Google's Self-Driving Cars Have Never Gotten a Ticket

But if they do, Google hopes the fine gets handed to their corporate person, not the human in the driver seat.
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The leaders of Google's self-driving car effort. Ron Medford, mentioned in this article, is on the far right. (The Atlantic)

On a drive in a convoy of Google's autonomous vehicles last week, a difficult driving situation arose.

As our platoon approached a major intersection, two Google cars ahead of us crept forward into the intersection, preparing to make left turns. The oncoming traffic took nearly the whole green light to clear, so the first car made the left as the green turned to yellow. The second, however, was caught in that tough spot where the car is in the intersection but the light is turning, and the driver can either try to back up out of the intersection or gun it and make the left, even though he or she or it knows the light is going to turn red before the maneuver is complete. The self-driving car gunned it, which was the correct decision, I think. But it was also the kind of decision that was on the borderline of legality. 

It got me wondering: had these cars ever gotten a ticket driving around Mountain View, where they've logged 10,000 miles? 

"We have not cited any Google self-driving cars," Sergeant Saul Jaeger, the press information officer at the Mountain View Police Department, told me. They hadn't pulled one over and let the vehicle go, either, to Jaeger's knowledge. 

I wondered if that was because of a pre-existing agreement between Google and the department, but Jaeger said, "There is no agreement in place between Google and the PD."

Google confirmed that they none of their cars had ever been ticketed in Mountain View or elsewhere. 

Nonetheless, their existence and the lack of a pre-existing agreement with the Mountain View Police Department brings up an interesting question. To whom should the ticket be given? When the car is in operation, there is someone sitting in the driver's seat, but that person isn't actually doing anything. Perhaps the ticket should go to the programmer who wrote the algorithm that made the mistake?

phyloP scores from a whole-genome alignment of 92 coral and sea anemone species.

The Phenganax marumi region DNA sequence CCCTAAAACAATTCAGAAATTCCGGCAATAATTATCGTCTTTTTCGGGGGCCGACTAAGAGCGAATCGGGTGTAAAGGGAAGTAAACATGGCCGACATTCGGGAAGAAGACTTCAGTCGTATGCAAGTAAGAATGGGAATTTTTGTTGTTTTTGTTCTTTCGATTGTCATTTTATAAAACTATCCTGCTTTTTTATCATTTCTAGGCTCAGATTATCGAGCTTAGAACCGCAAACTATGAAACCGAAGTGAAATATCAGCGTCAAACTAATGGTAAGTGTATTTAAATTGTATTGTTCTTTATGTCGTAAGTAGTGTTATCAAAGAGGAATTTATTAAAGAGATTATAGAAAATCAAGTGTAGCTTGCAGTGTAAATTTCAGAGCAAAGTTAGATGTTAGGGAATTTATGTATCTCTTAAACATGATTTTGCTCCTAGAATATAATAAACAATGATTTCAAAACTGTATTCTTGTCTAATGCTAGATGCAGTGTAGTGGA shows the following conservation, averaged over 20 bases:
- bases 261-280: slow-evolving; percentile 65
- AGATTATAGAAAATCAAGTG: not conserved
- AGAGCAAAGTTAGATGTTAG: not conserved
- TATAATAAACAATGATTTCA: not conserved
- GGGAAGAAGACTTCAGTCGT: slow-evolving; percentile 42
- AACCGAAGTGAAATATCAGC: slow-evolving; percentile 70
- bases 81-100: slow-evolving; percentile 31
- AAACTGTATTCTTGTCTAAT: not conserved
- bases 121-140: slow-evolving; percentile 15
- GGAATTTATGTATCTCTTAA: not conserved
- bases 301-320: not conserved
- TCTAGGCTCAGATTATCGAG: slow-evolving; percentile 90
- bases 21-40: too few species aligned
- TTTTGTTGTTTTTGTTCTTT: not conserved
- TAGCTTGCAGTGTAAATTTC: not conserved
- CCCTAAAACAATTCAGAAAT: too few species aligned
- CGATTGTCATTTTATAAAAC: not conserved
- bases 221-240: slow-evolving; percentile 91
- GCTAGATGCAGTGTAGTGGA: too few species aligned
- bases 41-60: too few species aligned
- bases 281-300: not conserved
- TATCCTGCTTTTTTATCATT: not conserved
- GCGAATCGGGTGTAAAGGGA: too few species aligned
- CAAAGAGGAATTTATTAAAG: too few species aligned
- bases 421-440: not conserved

"Right now the California Vehicle Code reads that the person seated in the driver's seat is responsible for the movement of the vehicle," Mountain View PD's Jaeger tole me in an email. "Exceptions being someone grabbing the steering wheel and forcing the car off the roadway, etc."

Perhaps the way the driverless car takes control of the vehicle is analogous to someone grabbing the wheel?

Google itself argues that the ticket should go to ... well, Google itself.

"What we've been saying to the folks in the DMV, even in public session, for unmanned vehicles, we think the ticket should go to the company. Because the decisions are not being made by the individual," said Ron Medford, safety director for Google's self-driving car program, and the former deputy administrator of the National Highway Traffic Safety Administration. 

But, I asked Medford, what about states, like California, that hand out "points" for traffic violations in order to rate people's driving records? 

"Well, it does seem like there has to be some accommodation for the idea that it's not a person anymore, it's a machine. And the legislature in California kind of anticipated that" Medford said, referring to Senate Bill 1298 (Vehicle Code §38750), which requires the Department of Motor Vehicles to "adopt regulations governing the testing and use of autonomous vehicles on public roadways no later than January 1, 2015."

"What's not happened yet," Medford continued, "is that they haven't changed the motor vehicle codes. We've encouraged the DMV to think creatively about how you deal with this so they don't give a ticket to a person who is not responsible or involved in driving."

So far, the DMV has held four public hearings, the most recent of which was in March. These are nitty-gritty meetings in which everything, including the definitions of all the words, are picked apart.

The assistant chief counsel for the California DMV, Brian Soublet, opened the most recent meeting asking, specifically, if anyone had comments on the definition of operator in the legal code. "The vehicle code defines an operator as the person seated in the driver's seat," Soublet said, "or if there is no one seated in the driver's seat, the person who causes the autonomous technology to engage."